In the previous Photography Location Guide I discussed some of my favorite shooting locations. More particular I talked about the Zeeland Bridge and the Chrysler Building. This series isn’t about just naming some random spots in the world. I will give you detailed advice on how to get to a certain location, I’ll talk over the best vantage points and when and how to shoot on that location. This will give you a better understanding on how I work and, better yet, you can go out and shoot it your self.
This time I’ll discuss the Salk Institute (located in San Diego, CA) and the Scoop (located in London).
The Salk Institute
In 2010 I photographed The Salk Institute while working on a promo for Nik Software’s Silver Efex Pro. The Salk Institute is a building I was specifically interested in shooting as it represented a design and symbolic meaning that matched my artistic vision at that time. The Salk Institute is designed by architect Louis Kahn, and like in most of his creations, the interaction between light and shadows, and his idea on the purpose and meaning of shadows, played an important role and inspired me to shoot this building.
Where and when to shoot
How to shoot
I’ve suggested how to shoot the Salk Institute in the previous paragraph, and I will try to suggest a few other interesting vantage points, but of course you have to experiment with it yourself. Another recommendation for example, would be to point the camera to one side of the Institute instead of the central view facing the ocean with the water channel and fountain in the frame. Generally I would approach either view with a long exposure and I would bring my 16 stops ND Firecrest filter so you won’t see any people in your photo. Having said that, I didn’t encounter too many people in the early morning.
Another way of photographing the Salk Institute is without long exposure and going for a more abstracted view of parts of the Salk Institute. If you walk around the Salk you will encounter various darker corners and openings, that are the deliberate intent of architect Louis Kahn who propagated the use of shadows in specific areas, as places to retreat yourself and find silence and awe, as if you were in a dark cloister. I personally experienced an almost mystical sensation when I visited this place. I can recommend reading this interesting article on Kahn’s ideas and use of shadows.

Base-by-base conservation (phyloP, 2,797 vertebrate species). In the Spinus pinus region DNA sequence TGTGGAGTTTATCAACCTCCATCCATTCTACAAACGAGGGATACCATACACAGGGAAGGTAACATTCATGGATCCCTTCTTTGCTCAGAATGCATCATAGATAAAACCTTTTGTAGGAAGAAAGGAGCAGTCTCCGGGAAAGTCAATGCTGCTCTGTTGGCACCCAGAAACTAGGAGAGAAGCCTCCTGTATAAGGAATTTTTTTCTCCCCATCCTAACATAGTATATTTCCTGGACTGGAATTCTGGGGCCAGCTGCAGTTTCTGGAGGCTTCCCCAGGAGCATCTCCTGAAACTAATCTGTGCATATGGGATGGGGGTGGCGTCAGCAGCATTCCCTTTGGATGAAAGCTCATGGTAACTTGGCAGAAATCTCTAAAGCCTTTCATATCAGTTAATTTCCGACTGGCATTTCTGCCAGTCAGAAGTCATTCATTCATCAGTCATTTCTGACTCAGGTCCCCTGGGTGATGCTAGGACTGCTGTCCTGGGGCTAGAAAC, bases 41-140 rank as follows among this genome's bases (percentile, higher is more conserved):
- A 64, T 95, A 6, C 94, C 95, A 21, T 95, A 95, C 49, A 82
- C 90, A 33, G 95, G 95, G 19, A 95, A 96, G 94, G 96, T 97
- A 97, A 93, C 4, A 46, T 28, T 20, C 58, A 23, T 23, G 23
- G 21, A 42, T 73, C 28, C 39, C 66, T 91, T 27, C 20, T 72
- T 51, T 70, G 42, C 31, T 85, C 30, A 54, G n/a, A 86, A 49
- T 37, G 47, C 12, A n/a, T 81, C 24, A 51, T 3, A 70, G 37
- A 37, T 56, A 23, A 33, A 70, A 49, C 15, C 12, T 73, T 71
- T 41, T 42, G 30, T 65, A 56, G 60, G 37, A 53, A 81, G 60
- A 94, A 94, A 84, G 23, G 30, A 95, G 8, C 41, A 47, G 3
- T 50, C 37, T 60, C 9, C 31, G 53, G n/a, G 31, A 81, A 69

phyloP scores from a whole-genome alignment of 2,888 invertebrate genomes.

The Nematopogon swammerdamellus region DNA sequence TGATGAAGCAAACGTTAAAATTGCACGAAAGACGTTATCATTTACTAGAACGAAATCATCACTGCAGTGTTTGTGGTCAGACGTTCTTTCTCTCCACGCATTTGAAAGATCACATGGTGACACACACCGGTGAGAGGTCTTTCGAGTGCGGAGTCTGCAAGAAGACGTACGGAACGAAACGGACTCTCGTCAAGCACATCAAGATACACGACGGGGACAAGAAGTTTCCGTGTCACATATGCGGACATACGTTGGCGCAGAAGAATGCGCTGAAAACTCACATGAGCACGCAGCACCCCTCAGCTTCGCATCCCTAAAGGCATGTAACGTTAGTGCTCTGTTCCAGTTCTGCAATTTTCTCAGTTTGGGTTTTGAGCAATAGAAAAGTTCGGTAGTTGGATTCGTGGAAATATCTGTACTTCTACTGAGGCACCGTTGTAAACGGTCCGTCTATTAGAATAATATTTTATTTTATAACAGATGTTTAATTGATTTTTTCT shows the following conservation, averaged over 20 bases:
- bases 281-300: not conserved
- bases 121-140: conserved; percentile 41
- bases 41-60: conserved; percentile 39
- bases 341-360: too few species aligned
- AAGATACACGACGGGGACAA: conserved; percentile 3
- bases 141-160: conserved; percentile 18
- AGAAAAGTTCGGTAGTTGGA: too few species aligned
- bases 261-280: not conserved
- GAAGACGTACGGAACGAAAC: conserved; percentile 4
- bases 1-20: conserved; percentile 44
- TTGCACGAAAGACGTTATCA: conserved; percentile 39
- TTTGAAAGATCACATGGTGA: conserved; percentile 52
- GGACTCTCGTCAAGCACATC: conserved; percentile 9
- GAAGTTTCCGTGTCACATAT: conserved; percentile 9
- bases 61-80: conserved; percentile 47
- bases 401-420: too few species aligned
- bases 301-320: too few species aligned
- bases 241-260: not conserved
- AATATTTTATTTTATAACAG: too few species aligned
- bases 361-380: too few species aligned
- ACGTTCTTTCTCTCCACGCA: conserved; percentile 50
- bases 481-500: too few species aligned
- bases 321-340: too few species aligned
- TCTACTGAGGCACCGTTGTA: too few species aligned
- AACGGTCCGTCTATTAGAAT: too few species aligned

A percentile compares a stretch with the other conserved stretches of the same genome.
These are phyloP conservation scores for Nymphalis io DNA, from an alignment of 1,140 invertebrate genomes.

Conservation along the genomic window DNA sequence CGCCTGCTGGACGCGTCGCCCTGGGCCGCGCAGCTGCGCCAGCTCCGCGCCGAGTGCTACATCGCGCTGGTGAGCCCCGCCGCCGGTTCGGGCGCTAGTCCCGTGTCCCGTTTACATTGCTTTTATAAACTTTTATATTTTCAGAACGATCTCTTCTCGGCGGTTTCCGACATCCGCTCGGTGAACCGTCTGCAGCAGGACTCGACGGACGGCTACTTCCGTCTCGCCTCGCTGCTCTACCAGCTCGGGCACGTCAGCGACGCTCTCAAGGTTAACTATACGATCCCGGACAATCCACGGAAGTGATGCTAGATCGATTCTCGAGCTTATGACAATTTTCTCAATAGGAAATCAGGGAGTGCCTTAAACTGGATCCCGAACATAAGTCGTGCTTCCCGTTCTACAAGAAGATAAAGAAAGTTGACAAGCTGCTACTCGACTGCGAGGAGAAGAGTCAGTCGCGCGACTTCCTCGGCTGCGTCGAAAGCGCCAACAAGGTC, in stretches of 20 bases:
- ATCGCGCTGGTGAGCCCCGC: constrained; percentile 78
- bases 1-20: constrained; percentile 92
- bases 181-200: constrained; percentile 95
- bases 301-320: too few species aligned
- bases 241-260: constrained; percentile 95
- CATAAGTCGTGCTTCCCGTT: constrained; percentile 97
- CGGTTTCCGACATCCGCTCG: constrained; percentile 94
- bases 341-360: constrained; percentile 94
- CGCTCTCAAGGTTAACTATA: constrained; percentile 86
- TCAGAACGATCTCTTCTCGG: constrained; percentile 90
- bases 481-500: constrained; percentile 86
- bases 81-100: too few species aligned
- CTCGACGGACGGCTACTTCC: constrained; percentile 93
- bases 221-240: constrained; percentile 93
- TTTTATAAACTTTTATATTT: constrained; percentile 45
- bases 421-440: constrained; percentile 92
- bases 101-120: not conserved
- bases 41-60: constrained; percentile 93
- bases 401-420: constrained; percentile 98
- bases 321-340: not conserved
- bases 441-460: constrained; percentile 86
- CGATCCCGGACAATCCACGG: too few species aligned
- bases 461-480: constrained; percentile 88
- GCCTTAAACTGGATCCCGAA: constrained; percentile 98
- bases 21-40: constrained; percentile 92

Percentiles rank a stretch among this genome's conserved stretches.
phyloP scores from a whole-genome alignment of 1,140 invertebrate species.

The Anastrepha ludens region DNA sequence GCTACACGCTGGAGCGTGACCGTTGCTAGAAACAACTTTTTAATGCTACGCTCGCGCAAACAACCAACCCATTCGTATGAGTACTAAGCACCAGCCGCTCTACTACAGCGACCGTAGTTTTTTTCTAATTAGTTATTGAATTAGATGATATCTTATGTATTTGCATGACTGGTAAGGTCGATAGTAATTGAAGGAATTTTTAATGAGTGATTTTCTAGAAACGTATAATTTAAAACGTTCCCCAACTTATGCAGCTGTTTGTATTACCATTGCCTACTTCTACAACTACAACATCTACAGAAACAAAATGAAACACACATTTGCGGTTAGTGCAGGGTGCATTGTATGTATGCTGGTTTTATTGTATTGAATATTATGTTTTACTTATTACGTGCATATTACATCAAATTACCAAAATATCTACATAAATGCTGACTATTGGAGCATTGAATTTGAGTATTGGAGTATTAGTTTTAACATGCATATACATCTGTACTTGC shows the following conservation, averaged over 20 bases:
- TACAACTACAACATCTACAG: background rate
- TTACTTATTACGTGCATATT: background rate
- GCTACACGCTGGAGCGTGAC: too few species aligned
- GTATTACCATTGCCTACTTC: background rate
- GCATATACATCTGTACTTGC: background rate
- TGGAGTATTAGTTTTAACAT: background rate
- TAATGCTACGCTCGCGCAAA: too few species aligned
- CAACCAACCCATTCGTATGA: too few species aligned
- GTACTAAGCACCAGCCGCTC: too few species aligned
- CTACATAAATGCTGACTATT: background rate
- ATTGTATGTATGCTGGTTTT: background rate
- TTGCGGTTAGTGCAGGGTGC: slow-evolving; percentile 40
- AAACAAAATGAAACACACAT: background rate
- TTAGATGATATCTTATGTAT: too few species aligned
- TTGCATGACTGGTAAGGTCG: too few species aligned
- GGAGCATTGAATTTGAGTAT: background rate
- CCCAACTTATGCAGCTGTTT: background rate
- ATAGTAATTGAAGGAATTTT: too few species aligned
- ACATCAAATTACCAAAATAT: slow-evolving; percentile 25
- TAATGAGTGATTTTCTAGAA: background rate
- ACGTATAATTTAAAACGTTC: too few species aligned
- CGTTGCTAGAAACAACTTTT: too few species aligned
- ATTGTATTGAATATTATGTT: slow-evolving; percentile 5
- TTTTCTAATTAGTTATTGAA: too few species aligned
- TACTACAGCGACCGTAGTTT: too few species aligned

Where and when to shoot
How to shoot
The shot that you see as the final result was taken with a 24mm Tilt shift lens and is only possible with a tilt-shift lens. The final photo consists of three different shots that are stitched together in Photoshop. The first one was with the lens shifted down to the maximum position so the sunken amphitheater would be visible. The second photo was taken with the lens in the neutral position with the Shard as most important element. The third shot was taken with the lens in maximum upwards shifted position for the sky.
It may be possible to take this photograph with a very wide angle lens but the actual scene as depicted in the photo would look much smaller with many more other elements on the sides. A crop could solve it but the trade-off is a loss of pixels and resolution.
I didn’t use a long exposure for this photo since the clouds were very static and too gray and there were no people there anyway that I could reduce to ghosts with a long exposure.
A few more thoughts
My photography location tips are highly personal and based on my own experience. If you have additional location tips for the locations I’ve described, then feel free to add your comments below. Don’t be afraid to share your secret tips, it will result in some competition indeed, but authentic artistic vision and interpretation will always remain unique. I would love to see photos that will render my photographs obsolete. If you want to know more on architectural photography then I can highly recommend the eBook From Basics to Fine-art, that I co-wrote with Julia Anna Gospodarou. And if you want to know more on shooting long exposure photography in the field then I can recommend the video tutorial ‘Mastering Long Exposure Photography‘ with information in video and accompanying eBook that hasn’t been covered anywhere. A novelty for example is my approach towards architecture that is called ‘The maximum point of Perspective’. An approach that adds the maximum amount of dynamics to an architectural photograph. This new video tutorial has been released Wednesday, April 12, 2017 with an introduction discount.